The cohort was followed for 14 years after enrollment. Follow-up assessments were at approximately 9-month intervals for the first 5 years and then annually. At each assessment, there were 2 in-home visits to collect study data and blood samples for the hormone assays. All visits were timed to the early follicular phase (days 2–6) of the menstrual cycle and were conducted in two consecutive menstrual cycles or approximately one month apart in non-cycling women.

The study was described to participants as a general women’s health study. At each assessment, trained research interviewers obtained structured interview data on overall health including menstrual cycle information, blood samples for the hormone assays, and anthropometric measures (height, weight, waist and hip circumference).

Study variables

The primary outcome variable was age at FMP. Age at FMP was calculated from her reported age at the first follow-up assessment where the participant reported no menstrual bleeding for at least 12 months.

Hormone values were assayed from blood samples that were obtained at each study visit (days 2–6 of the menstrual cycle), centrifuged and frozen in aliquots at −80 C. FSH and E2 were measured by radioimmunoassay in the Clinical Translational Research Center (CTRC) of the University of Pennsylvania using Coat-A-Count commercial kits (Siemens). Inter-assay and intra-assay coefficients of variation were less than 5 %. AMH measures from the first available frozen samples in assessments 1–3 were assayed contemporaneously in 2011 in the CTRC of the University of Pennsylvania, using AMH enzyme-linked immunosorbent assay kits (Beckman Coulter Inc., Brea, CA). The intra- and inter-assay coefficients of variation were 4.6 and 6.8 %, respectively. The lower limit of detection was 0.10 ng/mL. Hormone measurements when women were pregnant and/or breast feeding or had a hysterectomy with or without oophorectomy were not included in the analysis.

Other covariates that were selected as possible risk factors for FMP age included race (African American or Caucasian), body mass index (kg/ m 2) adjusted to age 40 (defined below), and baseline smoking status (yes, no) [11].

AMH and BMI values were adjusted to age 40 values for all participants. This was accomplished by fitting local polynomials using the lprq function in R package “quantreg” to the median of AMH and BMI respectively versus age to obtain predicted AMH and BMI values at age 40. This age was selected a priori as an appropriate reference age for prediction of FMP, and because AMH levels decrease rapidly to non-detectible levels in this age range [11, 12], resulting in insufficient numbers of observed AMH values in the detectible range to facilitate longitudinal modeling of this hormone.

Statistical analysis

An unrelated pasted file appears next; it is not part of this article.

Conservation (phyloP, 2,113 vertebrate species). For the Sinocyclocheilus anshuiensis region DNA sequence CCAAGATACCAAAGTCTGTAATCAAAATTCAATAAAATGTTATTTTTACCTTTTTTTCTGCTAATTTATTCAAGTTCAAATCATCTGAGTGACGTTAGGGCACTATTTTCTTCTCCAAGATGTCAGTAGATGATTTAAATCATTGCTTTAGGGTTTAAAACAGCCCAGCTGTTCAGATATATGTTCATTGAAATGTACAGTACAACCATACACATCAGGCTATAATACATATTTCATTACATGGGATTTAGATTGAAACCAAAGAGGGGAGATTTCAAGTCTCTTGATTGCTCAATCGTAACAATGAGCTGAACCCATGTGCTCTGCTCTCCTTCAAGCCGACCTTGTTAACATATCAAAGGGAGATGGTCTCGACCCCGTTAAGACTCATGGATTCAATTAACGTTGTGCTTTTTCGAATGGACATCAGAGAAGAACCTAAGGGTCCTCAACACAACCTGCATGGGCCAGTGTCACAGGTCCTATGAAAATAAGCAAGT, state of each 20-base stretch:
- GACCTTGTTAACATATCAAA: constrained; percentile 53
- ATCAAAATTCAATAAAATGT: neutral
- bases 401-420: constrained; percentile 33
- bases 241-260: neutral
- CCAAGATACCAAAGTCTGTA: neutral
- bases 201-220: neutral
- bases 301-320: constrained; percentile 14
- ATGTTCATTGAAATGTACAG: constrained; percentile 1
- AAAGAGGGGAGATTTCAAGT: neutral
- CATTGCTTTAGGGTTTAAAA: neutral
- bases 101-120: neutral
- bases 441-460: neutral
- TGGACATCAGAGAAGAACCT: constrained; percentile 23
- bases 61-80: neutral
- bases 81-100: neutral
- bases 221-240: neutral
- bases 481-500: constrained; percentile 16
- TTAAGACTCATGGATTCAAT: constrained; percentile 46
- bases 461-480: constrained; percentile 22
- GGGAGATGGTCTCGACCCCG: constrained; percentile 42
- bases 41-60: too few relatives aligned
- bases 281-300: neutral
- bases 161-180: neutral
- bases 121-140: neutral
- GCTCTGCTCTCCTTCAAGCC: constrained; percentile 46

We proposed a Bayesian joint model for the FSH trajectories and FMP age to properly account for uncertainty in estimating FSH trajectory features and thus gain statistical efficiency by reducing the bias towards the null hypothesis of no association [13]. It consists of defining a longitudinal model for the FSH trajectories and defining a primary outcome model for the FMP age using the extracted FSH features as covariates. The joint modeling refers to methods to analyze the longitudinal model and the primary outcome model jointly or simultaneously [14, 15]. For the FSH trajectories, we utilized a GGMM [10] to identify distinct feature subgroups (i.e., latent classes); details of the GGMM are given in Additional file 1. In the GGMM, we used cubic Bayesian penalized splines [16] to flexibly model FSH levels evaluated at unequally spaced times, where the rate of change is represented as the first derivative of the smoothed mean FSH level, and we assumed a t-distribution with 4 degrees of freedom for the model residuals [17] to accommodate large fluctuations in FSH levels. In addition, we modeled FSH within-subject variability using a lognormal distribution [10, 18] and studied its predictive ability towards FMP age. The FSH within-subject variability contributed to increased risk of severe hot flashes [10]. Our approach naturally accommodates the fact that the subject-level mean hormone trajectories may differ from one another and may be grouped into classes characterized by similar trajectory shapes. In contrast to fully parametric splines, the use of penalized splines is not as sensitive to the exact number and location of the knots. This added flexibility is achieved as long as a sufficiently large number of knots are used so that redundant knots will be smoothed away by shrinking associated random effects toward 0. The use of a heavier tailed t-distribution allows robust inference by avoiding the potential influence of outlying hormone levels.

For the outcome model to predict FMP age, we employed accelerated failure time (AFT) models [19, 20]. We define the following notation. Let T i denote age at FMP for unit i, D i denotes which FSH trajectory subgroup the unit belongs to; μ i (τ) is the mean FSH hormone level at age τ, ν i (τ) is the rate of change in FSH hormone levels at age τ, and σ 2 i is the within-subject variability that captures the short-term fluctuations in FSH hormone levels. In particular, we assume a lognormal AFT model for T i conditional on covariates of interest. This is equivalent to assuming the residual in the AFT model has a normal distribution, i.e., ε i N(0, σ 2). We found no violation of this assumption when Cox-Snell residuals were evaluated. We consider various features extracted from the GGMM model defined for the FSH trajectories as covariates of AFT models to predict FMP ages (Models M s , s = 1... 4 in Table 1). Each of these AFT models was jointly estimated with the GGMM model for the FSH trajectories. We also compare these joint models with a baseline AFT model (Model M 0 in Table 1) that does not include FSH feature as covariates.

Table 1 Specification of the AFT models to predict ages at final menstrual period (T i )